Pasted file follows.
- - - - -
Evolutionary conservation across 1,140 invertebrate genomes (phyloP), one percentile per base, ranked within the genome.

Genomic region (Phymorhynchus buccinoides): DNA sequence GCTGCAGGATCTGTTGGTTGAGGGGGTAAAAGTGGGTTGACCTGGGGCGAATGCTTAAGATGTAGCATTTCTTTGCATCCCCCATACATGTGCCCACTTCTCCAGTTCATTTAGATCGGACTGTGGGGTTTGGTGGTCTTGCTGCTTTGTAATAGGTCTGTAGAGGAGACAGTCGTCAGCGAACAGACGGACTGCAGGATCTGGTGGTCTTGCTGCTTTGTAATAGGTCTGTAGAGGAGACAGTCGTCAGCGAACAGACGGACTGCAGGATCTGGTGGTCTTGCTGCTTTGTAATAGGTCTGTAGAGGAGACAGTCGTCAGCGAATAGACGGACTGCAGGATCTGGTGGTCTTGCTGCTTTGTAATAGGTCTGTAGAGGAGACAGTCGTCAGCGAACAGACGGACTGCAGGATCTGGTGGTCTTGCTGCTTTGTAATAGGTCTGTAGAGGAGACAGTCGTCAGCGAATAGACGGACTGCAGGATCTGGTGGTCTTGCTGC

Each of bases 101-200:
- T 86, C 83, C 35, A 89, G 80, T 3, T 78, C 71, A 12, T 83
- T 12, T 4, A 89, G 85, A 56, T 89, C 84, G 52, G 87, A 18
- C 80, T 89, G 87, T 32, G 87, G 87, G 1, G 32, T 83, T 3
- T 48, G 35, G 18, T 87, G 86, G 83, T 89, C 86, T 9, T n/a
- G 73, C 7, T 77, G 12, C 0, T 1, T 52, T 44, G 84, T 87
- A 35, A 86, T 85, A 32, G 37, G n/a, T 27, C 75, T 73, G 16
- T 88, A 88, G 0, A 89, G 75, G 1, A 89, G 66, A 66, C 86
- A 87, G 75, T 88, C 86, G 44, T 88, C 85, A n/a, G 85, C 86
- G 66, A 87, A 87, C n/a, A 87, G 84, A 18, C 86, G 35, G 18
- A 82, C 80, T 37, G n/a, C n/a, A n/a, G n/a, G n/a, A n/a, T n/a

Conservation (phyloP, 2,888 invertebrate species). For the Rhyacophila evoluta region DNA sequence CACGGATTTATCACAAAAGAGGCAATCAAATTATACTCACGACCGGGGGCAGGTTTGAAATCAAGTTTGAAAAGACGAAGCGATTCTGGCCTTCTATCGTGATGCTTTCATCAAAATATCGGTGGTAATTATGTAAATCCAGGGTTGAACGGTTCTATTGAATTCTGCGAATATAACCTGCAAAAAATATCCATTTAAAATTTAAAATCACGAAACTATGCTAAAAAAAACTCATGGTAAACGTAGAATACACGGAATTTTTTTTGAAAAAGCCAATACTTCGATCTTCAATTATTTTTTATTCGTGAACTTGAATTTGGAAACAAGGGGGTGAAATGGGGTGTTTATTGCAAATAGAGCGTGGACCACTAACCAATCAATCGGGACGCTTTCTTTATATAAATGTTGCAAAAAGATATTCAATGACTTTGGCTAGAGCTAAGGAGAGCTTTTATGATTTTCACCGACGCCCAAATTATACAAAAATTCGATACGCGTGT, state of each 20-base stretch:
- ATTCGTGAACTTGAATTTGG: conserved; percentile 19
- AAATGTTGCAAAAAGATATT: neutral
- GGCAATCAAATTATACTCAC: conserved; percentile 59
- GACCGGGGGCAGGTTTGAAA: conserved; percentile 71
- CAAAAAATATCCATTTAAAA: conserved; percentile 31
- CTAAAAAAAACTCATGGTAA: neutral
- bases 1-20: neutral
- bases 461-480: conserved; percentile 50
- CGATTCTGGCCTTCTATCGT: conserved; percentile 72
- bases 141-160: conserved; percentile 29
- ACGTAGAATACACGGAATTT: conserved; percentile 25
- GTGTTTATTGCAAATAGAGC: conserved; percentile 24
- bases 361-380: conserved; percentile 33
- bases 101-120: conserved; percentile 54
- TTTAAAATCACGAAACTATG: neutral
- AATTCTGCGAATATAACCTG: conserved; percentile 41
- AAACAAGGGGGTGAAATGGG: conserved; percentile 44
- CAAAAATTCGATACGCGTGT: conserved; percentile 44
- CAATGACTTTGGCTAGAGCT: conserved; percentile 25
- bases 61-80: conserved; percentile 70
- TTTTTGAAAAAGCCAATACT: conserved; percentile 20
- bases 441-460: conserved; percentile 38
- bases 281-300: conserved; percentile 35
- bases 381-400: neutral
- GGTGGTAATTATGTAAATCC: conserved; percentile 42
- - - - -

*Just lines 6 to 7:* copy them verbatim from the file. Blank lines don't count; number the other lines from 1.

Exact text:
- C 80, T 89, G 87, T 32, G 87, G 87, G 1, G 32, T 83, T 3
- T 48, G 35, G 18, T 87, G 86, G 83, T 89, C 86, T 9, T n/a